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Alcohol Rehabilitation

People who regularly consume alcohol suffer from health problems such as liver disease, chronic pancreatitis, gastritis, cardiovascular and neurological problems. Alcohol abuse may even lead to cancer and a painful death. Those who have difficulty in moderating drinking, neglect daily activities and show physical symptoms of withdrawal are in need of alcohol rehabilitation.

The treatment program chosen for alcohol rehabilitation should fit the specific needs of the addict. If an incorrect evaluation is made at the initial stage, then the chances for failure heighten. There are varying degrees of alcohol abuse. Some individuals may have a history of many failed attempts to end their abuse pattern. These patients are suitable for in patient residential treatment. Long-term inpatient alcohol rehabilitation programs are conducted over a period of three to six months and provide the addict with a change of environment as well as care. However, if an individual has only a short history of abuse, then out patient treatment or counselling may suffice.

The first step to alcohol rehabilitation is alcohol intervention. In this process, addicts are made aware of the extent of their situation through a non-judgmental, non-critical, systematic process. Individuals accept the reality of their problem and are motivated to seek help. Then comes Alcohol Detox. This process rids the body of addictive substances. It also involves physiological and mental readjustment through meditation, yoga and other holistic therapies. The most important thing about alcohol rehabilitation is that the longer a person abstains from alcohol, the more likely he or she will be able to stay sober.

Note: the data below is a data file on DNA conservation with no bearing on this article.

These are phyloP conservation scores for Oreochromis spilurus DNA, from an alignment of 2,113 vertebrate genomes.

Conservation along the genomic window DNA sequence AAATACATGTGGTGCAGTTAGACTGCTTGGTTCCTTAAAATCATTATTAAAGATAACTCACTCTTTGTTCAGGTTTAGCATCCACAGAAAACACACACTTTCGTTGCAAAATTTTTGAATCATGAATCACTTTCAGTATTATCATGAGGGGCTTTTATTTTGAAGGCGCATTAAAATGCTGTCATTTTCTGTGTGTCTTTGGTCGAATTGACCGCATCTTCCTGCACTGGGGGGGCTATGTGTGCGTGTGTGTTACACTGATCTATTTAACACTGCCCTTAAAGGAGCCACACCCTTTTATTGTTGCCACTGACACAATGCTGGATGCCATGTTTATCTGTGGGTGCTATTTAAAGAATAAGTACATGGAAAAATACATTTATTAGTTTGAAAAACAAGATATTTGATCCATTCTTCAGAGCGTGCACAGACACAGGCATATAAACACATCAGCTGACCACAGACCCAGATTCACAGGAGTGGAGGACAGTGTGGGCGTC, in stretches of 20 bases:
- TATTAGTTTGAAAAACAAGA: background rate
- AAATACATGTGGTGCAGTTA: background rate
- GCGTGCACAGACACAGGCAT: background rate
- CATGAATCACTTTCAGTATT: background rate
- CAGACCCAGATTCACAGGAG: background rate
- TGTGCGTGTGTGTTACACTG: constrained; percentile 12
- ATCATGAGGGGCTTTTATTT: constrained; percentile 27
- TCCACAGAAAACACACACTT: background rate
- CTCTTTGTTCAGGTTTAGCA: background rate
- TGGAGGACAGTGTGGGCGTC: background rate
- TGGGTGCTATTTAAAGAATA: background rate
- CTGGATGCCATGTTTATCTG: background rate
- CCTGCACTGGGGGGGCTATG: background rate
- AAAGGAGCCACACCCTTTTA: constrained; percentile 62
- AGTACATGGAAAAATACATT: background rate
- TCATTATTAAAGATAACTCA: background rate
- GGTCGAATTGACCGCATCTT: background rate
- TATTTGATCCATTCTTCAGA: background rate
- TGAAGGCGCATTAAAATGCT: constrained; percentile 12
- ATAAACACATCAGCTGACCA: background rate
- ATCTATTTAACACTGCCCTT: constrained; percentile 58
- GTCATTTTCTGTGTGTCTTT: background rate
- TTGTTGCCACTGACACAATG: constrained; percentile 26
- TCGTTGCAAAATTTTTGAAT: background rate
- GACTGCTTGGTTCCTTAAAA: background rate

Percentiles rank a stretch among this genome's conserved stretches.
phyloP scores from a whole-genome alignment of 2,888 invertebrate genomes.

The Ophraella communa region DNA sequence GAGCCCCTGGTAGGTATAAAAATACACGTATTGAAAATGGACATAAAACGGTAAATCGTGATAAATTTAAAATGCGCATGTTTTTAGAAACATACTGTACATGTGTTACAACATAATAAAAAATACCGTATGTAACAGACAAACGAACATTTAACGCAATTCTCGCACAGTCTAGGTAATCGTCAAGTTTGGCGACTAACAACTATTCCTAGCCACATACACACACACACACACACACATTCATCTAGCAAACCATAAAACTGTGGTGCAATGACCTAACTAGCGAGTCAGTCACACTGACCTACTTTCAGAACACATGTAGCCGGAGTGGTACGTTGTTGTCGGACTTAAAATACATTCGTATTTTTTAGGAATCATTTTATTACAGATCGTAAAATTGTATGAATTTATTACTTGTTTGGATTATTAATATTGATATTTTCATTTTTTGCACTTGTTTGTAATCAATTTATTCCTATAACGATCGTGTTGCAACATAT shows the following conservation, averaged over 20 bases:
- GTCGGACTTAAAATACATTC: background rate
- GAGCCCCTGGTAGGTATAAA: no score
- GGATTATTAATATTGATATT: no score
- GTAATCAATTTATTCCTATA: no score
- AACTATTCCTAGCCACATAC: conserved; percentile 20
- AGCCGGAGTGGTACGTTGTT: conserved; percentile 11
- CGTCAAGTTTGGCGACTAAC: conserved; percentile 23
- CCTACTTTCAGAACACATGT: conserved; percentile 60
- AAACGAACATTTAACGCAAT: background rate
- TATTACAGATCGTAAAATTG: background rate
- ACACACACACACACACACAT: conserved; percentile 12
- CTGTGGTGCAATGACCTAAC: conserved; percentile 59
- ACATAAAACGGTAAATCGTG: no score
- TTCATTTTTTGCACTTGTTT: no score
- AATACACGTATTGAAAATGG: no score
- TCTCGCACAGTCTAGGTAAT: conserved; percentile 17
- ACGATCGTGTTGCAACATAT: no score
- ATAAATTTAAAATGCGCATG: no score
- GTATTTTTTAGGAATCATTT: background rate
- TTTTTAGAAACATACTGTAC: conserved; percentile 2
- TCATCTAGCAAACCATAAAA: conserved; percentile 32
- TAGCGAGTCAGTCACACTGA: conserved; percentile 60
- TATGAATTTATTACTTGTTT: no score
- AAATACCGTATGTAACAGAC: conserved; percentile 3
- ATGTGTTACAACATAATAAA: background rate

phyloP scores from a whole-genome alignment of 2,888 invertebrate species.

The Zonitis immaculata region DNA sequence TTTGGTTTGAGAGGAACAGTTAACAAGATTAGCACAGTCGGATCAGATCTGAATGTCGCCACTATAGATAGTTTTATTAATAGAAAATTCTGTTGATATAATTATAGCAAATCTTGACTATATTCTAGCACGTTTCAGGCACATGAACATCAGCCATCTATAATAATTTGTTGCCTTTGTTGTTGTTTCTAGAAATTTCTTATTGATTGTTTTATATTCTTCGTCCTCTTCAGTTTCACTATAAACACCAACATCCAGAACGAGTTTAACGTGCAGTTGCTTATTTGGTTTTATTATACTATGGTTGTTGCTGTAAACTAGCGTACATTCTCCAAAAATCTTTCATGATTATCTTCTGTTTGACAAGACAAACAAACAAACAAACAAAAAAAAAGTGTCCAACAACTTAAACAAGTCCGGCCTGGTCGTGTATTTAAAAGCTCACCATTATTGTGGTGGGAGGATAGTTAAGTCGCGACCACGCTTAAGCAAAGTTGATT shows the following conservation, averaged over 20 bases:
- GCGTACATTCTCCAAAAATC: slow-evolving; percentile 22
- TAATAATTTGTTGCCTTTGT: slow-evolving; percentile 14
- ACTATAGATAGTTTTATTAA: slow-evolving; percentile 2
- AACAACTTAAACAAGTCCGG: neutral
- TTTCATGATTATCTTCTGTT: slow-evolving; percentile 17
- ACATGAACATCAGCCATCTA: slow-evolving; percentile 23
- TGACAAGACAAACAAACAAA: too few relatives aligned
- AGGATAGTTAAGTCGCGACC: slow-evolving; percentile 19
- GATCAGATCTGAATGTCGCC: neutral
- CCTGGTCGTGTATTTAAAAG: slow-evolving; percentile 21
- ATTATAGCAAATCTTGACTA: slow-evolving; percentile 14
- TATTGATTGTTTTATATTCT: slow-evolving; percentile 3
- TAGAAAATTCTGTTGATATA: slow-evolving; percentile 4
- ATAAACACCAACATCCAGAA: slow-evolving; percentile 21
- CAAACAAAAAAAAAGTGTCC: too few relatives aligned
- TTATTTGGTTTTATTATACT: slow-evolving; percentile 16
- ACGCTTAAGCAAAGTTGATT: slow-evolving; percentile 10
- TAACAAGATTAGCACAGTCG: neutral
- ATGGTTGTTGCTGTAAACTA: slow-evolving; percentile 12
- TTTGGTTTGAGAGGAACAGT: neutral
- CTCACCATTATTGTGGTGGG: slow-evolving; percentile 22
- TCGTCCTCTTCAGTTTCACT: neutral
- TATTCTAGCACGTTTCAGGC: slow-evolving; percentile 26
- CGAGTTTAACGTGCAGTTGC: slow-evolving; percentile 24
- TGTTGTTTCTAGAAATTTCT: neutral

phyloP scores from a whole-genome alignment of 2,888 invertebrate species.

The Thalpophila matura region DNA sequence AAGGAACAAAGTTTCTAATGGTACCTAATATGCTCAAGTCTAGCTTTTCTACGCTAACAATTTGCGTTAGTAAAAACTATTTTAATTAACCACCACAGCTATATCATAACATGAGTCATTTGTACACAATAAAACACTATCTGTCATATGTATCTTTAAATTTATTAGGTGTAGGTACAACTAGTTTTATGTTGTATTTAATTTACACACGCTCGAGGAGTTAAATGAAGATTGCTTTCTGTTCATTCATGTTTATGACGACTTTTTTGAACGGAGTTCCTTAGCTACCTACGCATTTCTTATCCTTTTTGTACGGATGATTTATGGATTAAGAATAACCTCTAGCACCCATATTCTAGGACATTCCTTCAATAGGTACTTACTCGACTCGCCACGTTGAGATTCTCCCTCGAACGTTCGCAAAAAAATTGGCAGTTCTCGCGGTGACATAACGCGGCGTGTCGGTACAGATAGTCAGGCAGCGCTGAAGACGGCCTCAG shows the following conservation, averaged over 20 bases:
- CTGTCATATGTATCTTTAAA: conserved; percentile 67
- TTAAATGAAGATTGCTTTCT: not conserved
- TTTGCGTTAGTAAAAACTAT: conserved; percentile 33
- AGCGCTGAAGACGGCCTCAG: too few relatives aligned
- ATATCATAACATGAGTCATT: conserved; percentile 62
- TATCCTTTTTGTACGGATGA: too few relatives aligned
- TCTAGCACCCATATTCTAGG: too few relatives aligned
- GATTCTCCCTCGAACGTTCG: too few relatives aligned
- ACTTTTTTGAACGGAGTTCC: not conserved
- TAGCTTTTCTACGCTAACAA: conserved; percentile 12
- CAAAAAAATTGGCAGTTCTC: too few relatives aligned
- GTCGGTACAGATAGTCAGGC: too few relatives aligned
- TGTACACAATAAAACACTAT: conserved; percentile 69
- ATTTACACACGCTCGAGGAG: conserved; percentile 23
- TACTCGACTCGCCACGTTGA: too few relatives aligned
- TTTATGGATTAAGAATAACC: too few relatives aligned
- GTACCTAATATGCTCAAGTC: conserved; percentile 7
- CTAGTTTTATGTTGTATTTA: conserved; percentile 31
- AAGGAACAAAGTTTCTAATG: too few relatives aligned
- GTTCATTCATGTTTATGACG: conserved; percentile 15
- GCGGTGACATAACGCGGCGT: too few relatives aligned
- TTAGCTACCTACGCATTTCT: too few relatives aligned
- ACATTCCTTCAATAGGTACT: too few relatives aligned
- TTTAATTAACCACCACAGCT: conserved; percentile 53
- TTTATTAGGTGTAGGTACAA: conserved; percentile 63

The second part of alcohol abuse treatment involves working to improve self-esteem and self-worth, heal core traumas, learn life-skills, gain control over addictive patterns and improve the health of the body in addition to recovering from alcohol abuse. Counselling focuses on the symptoms of drug addiction, the individual and the structure of the individual's recovery program. It teaches coping strategies and tools for recovery.

A Self-help group meeting is another tool of alcohol rehabilitation. Such meetings follow the 12-step model of recovery. These meetings are held a few times a week and are usually free of charge. They focus on members sharing their experiences, strengths and hopes of recovery from alcoholism. Alcoholics Anonymous is one such programme.

Source: National Portal Content Management Team, Reviewed on:10-02-2011